“Happy New Year to you,” he said, leaving her with the gift of his smile.

 

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Guy on a Bench – Part 2

When Wilson and I wander the streets of Fort Bragg each day for 20 minutes, most everyone we encounter is capable of the following interaction:

            Hi.

            Hi.

            How ya doing?

            Fine. You?

            Fine.

            Have a good one.

            You, too.

Over the course of several months, I was lulled into believing that if a street person can master the above, then s/he might be capable of holding a more meaningful conversation.

I tested this theory on Guy on a Bench.

Author masquerading as Guy on a Bench

I had not seen him for a couple of weeks and became genuinely concerned. Maybe the drug dealers or panhandlers finally got to him and he freaked out and was thrown in jail. (But his mug shot had not shown up in the Mendocino County Sheriff’s Booking Logs.)

Today, he was back on the bench. We exchanged our above-referenced greeting. I then added, “I haven’t seen you for a long time. Are you okay?”

“I’m fine,” he said. “Are you okay?”

Oops!

My next mistake was to fail to keep walking. “I’m sorry. I didn’t mean to offend you.”

“Hippies come by here all the time asking me if I’m okay and infecting me with their supposed good karma. But they’re not good; they’re full of crap. Every day I have to fend them off with their supposed concern about my well-being. I’m fine until they come by. I don’t need their crap in my life. They need to keep their crap karma to themselves.

“Then there’s Ted [blah, blah] who thinks I need to be put in a home where I can’t get out and do what I want. Now there’s some bad karma crap going on right there. I tell Ted to stay out of my life and deal with his own crap.”

I engaged in what therapists term active listening—nodding my head and muttering, “Uh huh.”

“You must know Ted.”

“No, I don’t.”

“You’re nodding your head so you must agree with everything he says.”

“No, I’m just acknowledging that I hear you.”

Wilson looking for a poop bush

I tried to coax Wilson away, but all the talk about crap led him to choose an inviting bush against which to shake his booty and take a dump. (Such is his favorite bowel elimination ritual.)

As I waited for Wilson to finish and used a bag to retrieve the poop, Guy on a Bench continued.

“Ted’s a jerk and should stick to his own business. I happen to know his karma’s crap and he and the Hippies can go to hell for all I care. With their karma that’s exactly where they’re going. Trying to make their karma rub off on me—now that’s just wrong!”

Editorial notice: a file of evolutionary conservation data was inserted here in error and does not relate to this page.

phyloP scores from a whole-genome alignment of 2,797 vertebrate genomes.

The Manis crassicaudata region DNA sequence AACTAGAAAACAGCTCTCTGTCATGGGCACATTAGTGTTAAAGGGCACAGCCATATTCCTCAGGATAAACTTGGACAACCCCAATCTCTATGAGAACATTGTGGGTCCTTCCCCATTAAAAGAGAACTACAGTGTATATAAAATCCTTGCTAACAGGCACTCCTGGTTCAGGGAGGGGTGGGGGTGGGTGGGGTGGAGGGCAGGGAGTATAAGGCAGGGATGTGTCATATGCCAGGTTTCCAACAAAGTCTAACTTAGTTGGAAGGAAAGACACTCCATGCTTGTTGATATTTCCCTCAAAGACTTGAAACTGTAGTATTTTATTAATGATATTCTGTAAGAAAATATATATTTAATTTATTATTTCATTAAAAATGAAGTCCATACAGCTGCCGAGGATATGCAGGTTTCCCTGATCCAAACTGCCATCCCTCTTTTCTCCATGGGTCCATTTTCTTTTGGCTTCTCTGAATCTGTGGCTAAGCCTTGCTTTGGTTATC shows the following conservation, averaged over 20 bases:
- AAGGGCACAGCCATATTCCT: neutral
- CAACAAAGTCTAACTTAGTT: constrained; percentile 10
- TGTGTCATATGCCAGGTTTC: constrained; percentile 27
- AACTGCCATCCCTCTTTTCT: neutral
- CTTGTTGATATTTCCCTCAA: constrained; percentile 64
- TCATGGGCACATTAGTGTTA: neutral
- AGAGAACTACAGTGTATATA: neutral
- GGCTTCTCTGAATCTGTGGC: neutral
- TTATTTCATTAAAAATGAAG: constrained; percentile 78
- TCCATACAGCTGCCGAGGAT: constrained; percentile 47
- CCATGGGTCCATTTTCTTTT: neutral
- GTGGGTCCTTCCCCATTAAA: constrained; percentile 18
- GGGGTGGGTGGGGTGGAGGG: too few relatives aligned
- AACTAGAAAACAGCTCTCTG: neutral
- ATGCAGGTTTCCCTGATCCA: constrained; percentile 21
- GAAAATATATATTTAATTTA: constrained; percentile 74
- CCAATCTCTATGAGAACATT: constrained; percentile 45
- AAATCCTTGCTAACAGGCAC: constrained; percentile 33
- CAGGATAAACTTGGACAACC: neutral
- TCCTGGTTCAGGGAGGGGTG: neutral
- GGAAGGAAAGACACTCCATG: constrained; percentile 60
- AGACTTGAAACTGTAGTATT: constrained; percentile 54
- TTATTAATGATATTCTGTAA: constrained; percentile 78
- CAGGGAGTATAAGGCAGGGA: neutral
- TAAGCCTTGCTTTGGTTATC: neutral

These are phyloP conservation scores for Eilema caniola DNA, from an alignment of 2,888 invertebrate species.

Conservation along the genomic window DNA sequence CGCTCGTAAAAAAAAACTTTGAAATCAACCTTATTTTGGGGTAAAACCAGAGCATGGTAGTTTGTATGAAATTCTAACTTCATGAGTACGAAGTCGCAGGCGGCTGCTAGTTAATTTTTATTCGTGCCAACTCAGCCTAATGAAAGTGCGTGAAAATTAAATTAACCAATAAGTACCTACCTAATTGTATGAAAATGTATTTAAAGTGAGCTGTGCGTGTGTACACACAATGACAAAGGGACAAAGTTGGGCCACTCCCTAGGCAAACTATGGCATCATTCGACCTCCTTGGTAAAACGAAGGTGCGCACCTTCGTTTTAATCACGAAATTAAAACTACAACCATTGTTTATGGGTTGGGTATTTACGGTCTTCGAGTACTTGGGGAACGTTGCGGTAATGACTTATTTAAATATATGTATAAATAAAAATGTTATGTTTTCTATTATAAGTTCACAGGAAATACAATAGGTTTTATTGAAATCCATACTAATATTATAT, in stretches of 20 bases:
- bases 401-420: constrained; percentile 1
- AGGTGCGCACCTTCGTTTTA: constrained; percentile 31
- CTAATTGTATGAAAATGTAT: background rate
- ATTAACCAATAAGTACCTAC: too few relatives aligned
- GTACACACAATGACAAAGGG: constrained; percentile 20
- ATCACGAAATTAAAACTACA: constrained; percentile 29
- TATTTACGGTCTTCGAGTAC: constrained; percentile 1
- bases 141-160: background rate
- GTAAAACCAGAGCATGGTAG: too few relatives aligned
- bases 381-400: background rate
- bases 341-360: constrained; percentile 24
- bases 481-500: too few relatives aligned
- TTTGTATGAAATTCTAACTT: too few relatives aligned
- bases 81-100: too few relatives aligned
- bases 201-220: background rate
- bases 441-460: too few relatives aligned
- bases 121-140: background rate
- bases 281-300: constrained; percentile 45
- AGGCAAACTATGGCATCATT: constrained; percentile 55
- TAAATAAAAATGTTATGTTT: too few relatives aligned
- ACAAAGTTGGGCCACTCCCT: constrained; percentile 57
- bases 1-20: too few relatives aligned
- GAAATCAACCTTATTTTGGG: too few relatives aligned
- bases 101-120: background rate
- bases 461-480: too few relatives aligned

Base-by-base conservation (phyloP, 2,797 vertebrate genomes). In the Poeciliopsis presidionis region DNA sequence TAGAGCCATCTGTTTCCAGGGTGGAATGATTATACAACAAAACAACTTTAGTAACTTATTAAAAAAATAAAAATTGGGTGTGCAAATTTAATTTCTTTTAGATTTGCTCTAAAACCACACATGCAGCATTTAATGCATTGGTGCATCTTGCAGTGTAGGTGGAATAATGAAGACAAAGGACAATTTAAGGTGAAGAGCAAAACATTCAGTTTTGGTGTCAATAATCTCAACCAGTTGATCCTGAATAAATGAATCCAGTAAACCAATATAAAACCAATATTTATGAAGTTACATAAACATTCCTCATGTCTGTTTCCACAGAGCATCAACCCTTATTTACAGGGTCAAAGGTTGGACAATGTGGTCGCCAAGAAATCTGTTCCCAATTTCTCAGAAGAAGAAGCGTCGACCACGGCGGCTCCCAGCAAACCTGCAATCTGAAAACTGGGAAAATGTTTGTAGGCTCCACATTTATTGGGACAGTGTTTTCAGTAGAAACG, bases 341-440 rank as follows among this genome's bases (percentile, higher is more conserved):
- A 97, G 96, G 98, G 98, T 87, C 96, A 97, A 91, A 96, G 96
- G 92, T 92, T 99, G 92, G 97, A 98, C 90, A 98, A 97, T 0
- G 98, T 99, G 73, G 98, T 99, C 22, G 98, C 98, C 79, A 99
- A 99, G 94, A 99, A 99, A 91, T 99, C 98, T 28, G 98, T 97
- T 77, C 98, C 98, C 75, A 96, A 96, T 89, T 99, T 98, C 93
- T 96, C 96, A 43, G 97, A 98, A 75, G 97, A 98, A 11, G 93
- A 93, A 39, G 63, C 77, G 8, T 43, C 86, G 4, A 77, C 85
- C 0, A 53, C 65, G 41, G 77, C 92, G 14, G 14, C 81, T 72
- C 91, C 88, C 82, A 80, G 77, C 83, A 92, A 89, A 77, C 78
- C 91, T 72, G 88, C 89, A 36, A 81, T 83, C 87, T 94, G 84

“I’m sorry if I offended you,” I said, backing away.

“You should be! Don’t be going around asking people if they’re okay. I’m fine. It’s you who you should be looking at.” His eyes squinted in a mad dog glare. “I’m starting to wonder about you.”

Wilson and I skedaddled away.

Lessons learned: (1) just because someone can exchange a greeting doesn’t mean his brain is composed of anything more than nacho cheese dip; and (2) it’s probably best if I start keeping my crap karma to myself.

Guy on a Bench – Part 1

He’s in his mid-30’s and pleasant looking. He sits on the bus stop bench at the corner of Redwood and McPherson. Whenever Wilson (my 13-year old dog) and I walk by, our interaction usually goes like this:

“How’re you doing?”

“Fine. How’re you?”

“Fine.”

“Have a good one.”

“You, too. Bye.”

“Bye.”

This time, my “How’re you doing?” is responded with “Not so good.”

I stop. “What’s wrong?”

“It’s the same old thing day after day.”

I imagine it is. He sits on this bench nearly all day every day.

“People either accost me for money or ask if I want to buy drugs. I tell them no, but they keep harassing me. I don’t know what to do about it. There’s no solution.”

I can think of one: Stop sitting on this bench nearly all day every day.

“I guess I’ll have to eventually get the cops involved.”

“That might help.”

“Yeah. Thanks.”

“You’re welcome. Have a good one.”

“You, too.”

My advice to stop sitting on that bench becomes a metaphor for handling my own troubles.

I don’t know what to do about the five extra pounds I can’t seem to shake.

But my body aches after I work out.

  • Stop sitting on that bench: stretch for 10-15 minutes after each workout.

I don’t have time to do that, so let’s change the subject.

When Gary goes on a whistling marathon, I want to yell at him.

But then I won’t lose these five pounds.

  • Stop sitting on that bench: work out more.

But then my body will ache all the time.

  • Stop sitting on that bench: then stretch more.

This all seems like too much trouble.

  • Keep sitting on your stupid bench and shut the hell up!

You shut up!

No, you shut up!

And so it goes.

My friend and I continue to sit on our respective benches.